Mountain West News Bureau | KUNR

Mountain West News Bureau

KUNR Public Radio is a proud partner in the Mountain West News Bureau, a partnership of public media stations that serve Nevada, Colorado, Idaho, Montana, New Mexico, Utah and Wyoming. The mission is to tell stories about the people, places and issues of the Mountain West. 

Contributing stations include Wyoming Public Media, Boise State Public Radio in Idaho, KUNR in Nevada, the O’Connor Center for the Rocky Mountain West in Montana, KUNC in Colorado, KUNM in New Mexico, with support from affiliate stations across the region. Funding for the Mountain West News Bureau is provided in part by the Corporation for Public Broadcasting.

The editor for the Mountain West News Bureau is Kate Concannon, a long-time NPR regional editor. Stephanie Serrano is the KUNR reporter for this partnership.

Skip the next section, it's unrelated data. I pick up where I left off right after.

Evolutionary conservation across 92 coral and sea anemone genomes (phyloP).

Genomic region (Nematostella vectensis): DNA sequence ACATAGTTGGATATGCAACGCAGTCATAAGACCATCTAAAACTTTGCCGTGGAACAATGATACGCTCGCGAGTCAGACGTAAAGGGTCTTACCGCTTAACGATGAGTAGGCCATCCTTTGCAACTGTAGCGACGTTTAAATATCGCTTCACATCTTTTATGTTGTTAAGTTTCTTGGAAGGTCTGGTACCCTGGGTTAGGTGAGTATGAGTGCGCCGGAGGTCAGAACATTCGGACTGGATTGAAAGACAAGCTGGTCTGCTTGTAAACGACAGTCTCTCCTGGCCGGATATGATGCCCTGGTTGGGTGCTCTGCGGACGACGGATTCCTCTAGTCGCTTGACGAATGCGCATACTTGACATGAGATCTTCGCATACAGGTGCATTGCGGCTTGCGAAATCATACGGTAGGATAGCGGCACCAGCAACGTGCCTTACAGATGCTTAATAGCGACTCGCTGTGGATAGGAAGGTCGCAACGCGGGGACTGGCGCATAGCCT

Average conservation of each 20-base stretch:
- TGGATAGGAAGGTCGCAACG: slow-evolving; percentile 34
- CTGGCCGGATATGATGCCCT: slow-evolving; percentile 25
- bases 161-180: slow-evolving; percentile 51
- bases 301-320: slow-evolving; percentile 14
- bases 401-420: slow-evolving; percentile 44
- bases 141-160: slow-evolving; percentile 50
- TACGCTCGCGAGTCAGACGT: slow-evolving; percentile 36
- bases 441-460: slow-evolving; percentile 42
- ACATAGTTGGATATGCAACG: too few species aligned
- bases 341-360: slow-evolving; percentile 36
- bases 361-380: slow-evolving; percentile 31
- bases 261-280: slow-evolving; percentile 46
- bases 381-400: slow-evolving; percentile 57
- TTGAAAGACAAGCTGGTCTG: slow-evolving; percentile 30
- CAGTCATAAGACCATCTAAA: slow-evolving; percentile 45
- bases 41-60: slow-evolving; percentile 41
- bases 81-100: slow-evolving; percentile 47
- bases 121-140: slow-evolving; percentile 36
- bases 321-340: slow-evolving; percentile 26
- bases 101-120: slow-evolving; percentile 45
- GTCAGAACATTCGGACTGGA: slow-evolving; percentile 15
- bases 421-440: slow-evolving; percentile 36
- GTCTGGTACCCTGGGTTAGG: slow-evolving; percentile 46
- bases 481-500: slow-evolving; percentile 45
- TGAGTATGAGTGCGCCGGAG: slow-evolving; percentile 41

Giving and full of light. That's how family and friends described May Bunjes. The 71-year-old community advocate died of COVID-19 in November. Now her family is using her death as a rallying cry.

In Weld County, Colorado – where officials have dismissed state health orders meant to slow the spread of COVID-19 – she was a court-appointed special advocate for abused children for more than 20 years.

A love of apocalyptic horror films may have actually helped people mentally prepare for the COVID-19 pandemic. At least, that's according to research published this month in the journal Personality and Individual Differences.


 

Tribes in the Mountain West reached resolutions in two long standing environmental disputes this week. The victories for the Shoshone-Bannock Tribes and the Navajo Nation could signal a shift toward accountability for corporate polluters operating on tribal lands.

 

State lawmakers across the Mountain West are convening for legislative sessions that will focus largely on the fallout of the pandemic. But without significant precautions, statehouses could become hotbeds for COVID-19 spread.

Legislative sessions typically bring together hundreds of lawmakers, legislative staff, lobbyists, journalists, and members of the public. They travel to and from every corner of a given state and gather indoors, sometimes in cramped meeting spaces.

About a third of Americans living in rural areas say they probably or definitely would not get a COVID-19 vaccine, according to a recent analysis from the Kaiser Family Foundation.